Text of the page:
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By Brahma Chellaney
Beijing's creeping aggression signals a challenge to U.S. presence in the Asian Pacific
Independent voices from the The Washington Times Communities
Topic - u.s. mission
The State Department has belatedly released dozens of photos of the aftermath of last year’s terrorist attack on the U.S. diplomatic mission in Benghazi after The Washington Times inquired about the authenticity of photographs it received from a Welsh security contractor assigned to the doomed American outpost in eastern Libya.
Never-before published photos of the aftermath of the Sept. 11, 2012, attacks on the U.S. diplomatic mission and CIA annex in Benghazi, Libya, show the extent of destruction wreaked by well-armed terrorists who killed the U.S. ambassador and three other Americans in an hours-long assault.
EXCLUSIVE: Masked from public view, two of the U.S. military's elite special operations commandos have been awarded medals for bravery for a mission that further undercuts the Obama administration's original story about the Benghazi tragedy.
The United States is working to ensure its embassy and diplomats in Egypt are safe, President Obama said Saturday after one American was killed and opposition groups vowed millions would march on Cairo in an effort to oust Egyptian President Mohammed Morsi.
The tragedy of Benghazi, where a U.S. ambassador and three other Americans were killed, seemed a cut-and-dried story in the days after a mob attacked the State Department's mission in eastern Libya. Today, the public knows that those early administration pronouncements were false.
President Obama is presiding over an administration that has engaged in the systematic abuse of power. This is the real meaning of the Benghazi tragedy.
Senior White House and State Department officials played a much larger role than they acknowledged in drafting erroneous administration "talking points" about the Sept. 11 terrorist attack in Benghazi, Libya, according to congressional investigators preparing for a dramatic hearing Wednesday in the House.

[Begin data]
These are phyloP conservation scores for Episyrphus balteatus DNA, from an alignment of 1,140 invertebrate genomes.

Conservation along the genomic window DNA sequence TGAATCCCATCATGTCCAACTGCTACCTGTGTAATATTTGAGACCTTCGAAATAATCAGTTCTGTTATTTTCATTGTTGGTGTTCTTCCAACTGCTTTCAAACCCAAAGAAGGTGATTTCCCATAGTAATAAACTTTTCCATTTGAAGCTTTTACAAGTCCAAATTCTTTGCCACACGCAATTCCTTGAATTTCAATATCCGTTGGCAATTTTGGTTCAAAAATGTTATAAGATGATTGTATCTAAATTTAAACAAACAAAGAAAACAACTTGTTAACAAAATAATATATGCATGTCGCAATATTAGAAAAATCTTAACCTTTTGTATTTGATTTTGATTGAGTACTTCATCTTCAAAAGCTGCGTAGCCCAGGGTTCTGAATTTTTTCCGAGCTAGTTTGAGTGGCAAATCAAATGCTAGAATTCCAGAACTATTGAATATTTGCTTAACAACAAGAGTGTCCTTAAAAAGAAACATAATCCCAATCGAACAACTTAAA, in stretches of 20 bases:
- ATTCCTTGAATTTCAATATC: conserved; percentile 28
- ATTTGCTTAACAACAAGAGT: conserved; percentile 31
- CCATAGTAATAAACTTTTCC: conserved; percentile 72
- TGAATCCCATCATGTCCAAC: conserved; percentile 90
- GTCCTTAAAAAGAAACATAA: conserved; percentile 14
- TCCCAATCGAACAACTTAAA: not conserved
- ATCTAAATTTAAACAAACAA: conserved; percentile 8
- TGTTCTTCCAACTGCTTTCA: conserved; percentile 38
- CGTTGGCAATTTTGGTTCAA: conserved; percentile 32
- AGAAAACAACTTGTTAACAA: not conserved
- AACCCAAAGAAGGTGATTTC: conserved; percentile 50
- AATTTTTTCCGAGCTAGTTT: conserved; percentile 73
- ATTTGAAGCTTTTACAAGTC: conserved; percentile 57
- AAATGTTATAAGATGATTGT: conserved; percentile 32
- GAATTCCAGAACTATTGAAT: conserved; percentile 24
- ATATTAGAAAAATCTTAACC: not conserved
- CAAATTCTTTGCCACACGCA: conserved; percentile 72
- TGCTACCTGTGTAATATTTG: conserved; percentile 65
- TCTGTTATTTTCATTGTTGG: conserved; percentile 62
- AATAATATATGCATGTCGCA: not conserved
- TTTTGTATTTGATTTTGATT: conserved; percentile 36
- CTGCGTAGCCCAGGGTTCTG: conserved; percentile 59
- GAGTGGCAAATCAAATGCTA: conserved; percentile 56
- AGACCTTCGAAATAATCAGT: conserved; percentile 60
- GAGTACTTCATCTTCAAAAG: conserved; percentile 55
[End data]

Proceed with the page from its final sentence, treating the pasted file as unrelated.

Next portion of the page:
U.S. air power could have headed off at least part of last year's terrorist attack on the diplomatic post in Benghazi, Libya, but American officials didn't have the capability to refuel warplanes in time, the second-ranking U.S. diplomat in the country has told House investigators.
The chairman of the House Foreign Affairs Committee is faulting a flawed bureaucratic system for the State Department's failure to blame top U.S. officials for ignoring pleas for more security before the Sept. 11 terrorist attack on the U.S. diplomatic mission in Libya.
Talk about burning taxpayer money!
Libya's prime minister met Wednesday with President Obama at the White House and vowed that justice will be served in the Sept. 11 terrorist attack on the U.S. diplomatic compound in Benghazi in which four Americans were killed.
Secretary of State Hillary Rodham Clinton likely will face tough questions about the deadly Sept. 11 terrorist attack on the U.S. mission in Benghazi, Libya — including how the U.S. ambassador went missing for several hours during the assault — when she meets Wednesday with the House and Senate foreign affairs committees.
The State Department should have closed the U.S. Consulate in Benghazi, Libya, long before the Sept. 11 terrorist attack because it knew that local authorities could not protect the facility and that the city was a hotbed of extremism, according to a Senate report released Monday.
President Obama visited the State Department to share some holiday cheer and thank the diplomatic corps for their service to the country Wednesday night — the same day four State Department officials resigned their posts in the wake of a critical report over the diplomatic agency's handling of the Sept. 11 terrorist attack on the U.S. mission in Benghazi.
Secretary of State Hillary Rodham Clinton says she will testify in public before both House and Senate foreign relations committees about a State Department report into the deadly Sept. 11 anniversary terrorist attack on the U.S. mission in Benghazi, Libya.